The corresponding reduction in global ending stocks would put carryout at the end of the upcoming crop year just below 80 million bales. That level would be marginally below the range between 80.2 and 80.8 million bales that was maintained between 2016/17 and 2018/19. A drop below that range could be interpreted as a positive for cotton prices (crop year averages for the NY nearby were between 73 and 79 cents/lb. between 2016/17 and 2018/19).

However, even though these figures are only a few weeks old, the rapid spread of the coronavirus has significantly altered macroeconomic conditions and makes the recent USDA estimates for 2020/21 feel dated. The Organization for Economic Cooperation and Development (OECD, a group representing 36 nations with a goal of promoting global growth) ventured a revised forecast for global GDP growth in 2020 in early March that suggested a 2.4% increase in economic activity. If realized, this would be below the 2.9% growth rate experienced in 2019 and would be in the opposite direction of the acceleration in global GDP assumed by the USDA in their early 2020/21 forecasts.

In 2019, global growth was the slowest since the financial crisis. Deceleration from that weak level does not suggest strength on the demand side of the balance sheet and implies a downward risk to consumption estimates. Including March, there are still five months remaining in the 2019/20 crop year, meaning there is ample time for the coronavirus and the slowdown in economic activity it can bring to lower expectations for the current crop year as well as the upcoming 2020/21 season.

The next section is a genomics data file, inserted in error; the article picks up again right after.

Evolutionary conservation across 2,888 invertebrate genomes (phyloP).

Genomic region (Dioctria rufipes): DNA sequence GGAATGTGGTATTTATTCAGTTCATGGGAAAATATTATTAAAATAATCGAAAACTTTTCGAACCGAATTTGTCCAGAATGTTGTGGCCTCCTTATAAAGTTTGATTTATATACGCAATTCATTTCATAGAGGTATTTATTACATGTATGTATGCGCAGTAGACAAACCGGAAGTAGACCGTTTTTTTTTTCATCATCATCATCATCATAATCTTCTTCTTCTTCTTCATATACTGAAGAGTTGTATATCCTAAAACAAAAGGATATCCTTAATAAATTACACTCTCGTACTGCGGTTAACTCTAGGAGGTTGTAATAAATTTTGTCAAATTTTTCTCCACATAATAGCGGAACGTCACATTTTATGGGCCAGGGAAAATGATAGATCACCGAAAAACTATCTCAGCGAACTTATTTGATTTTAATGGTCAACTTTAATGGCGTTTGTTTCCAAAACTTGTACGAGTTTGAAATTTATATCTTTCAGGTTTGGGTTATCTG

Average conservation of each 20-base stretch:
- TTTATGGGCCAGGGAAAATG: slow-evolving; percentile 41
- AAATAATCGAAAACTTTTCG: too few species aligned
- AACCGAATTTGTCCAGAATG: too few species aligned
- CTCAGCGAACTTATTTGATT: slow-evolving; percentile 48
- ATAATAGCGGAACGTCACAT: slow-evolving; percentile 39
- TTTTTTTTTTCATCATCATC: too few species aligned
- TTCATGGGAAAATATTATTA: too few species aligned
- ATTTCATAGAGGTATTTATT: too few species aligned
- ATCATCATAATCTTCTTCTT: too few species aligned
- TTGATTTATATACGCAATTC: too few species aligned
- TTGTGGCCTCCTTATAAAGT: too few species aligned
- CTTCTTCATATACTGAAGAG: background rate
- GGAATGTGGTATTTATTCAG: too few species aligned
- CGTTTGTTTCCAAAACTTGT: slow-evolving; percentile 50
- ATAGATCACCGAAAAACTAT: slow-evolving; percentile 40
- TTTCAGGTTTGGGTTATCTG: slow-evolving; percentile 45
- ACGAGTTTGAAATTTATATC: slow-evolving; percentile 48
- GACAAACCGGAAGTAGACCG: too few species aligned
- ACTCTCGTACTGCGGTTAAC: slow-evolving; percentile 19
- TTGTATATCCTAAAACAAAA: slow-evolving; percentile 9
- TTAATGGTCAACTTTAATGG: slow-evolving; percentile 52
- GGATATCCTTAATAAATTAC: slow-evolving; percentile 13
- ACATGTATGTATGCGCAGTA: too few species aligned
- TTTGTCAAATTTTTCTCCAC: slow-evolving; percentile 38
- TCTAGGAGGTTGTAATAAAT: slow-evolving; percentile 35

The USDA lowered its consumption number for China this month. Reports are that China is returning to a more normal set of business conditions already, which could mean that further decreases in Chinese consumption could be limited. Nonetheless, delays have been registered throughout supply chains. The resulting logistical bottlenecks, along with the spread of the virus beyond China, pose risks to demand. If global conditions do not clear up quickly, weakness from the demand side could erase the production deficit projected by the USDA in 2020/21.

It remains very early for 2020/21. Planting is just starting in a few warmer regions of the northern hemisphere, and there is a lot of weather to be experienced before the next harvest. The coronavirus and macroeconomic conditions dominate demand-related concerns at the moment, but the trade dispute and its potential impacts should not be forgotten. The Phase One agreement is now in effect. If the targets laid out in the agreement are not met, further escalation may occur from both sides. The trade dispute has been identified as a contributing factor for the economic slowdown in 2019. If tensions flare again in 2020, economic growth could end up being lower than currently expected.

Read the full Monthly Economic Letter: March 2020.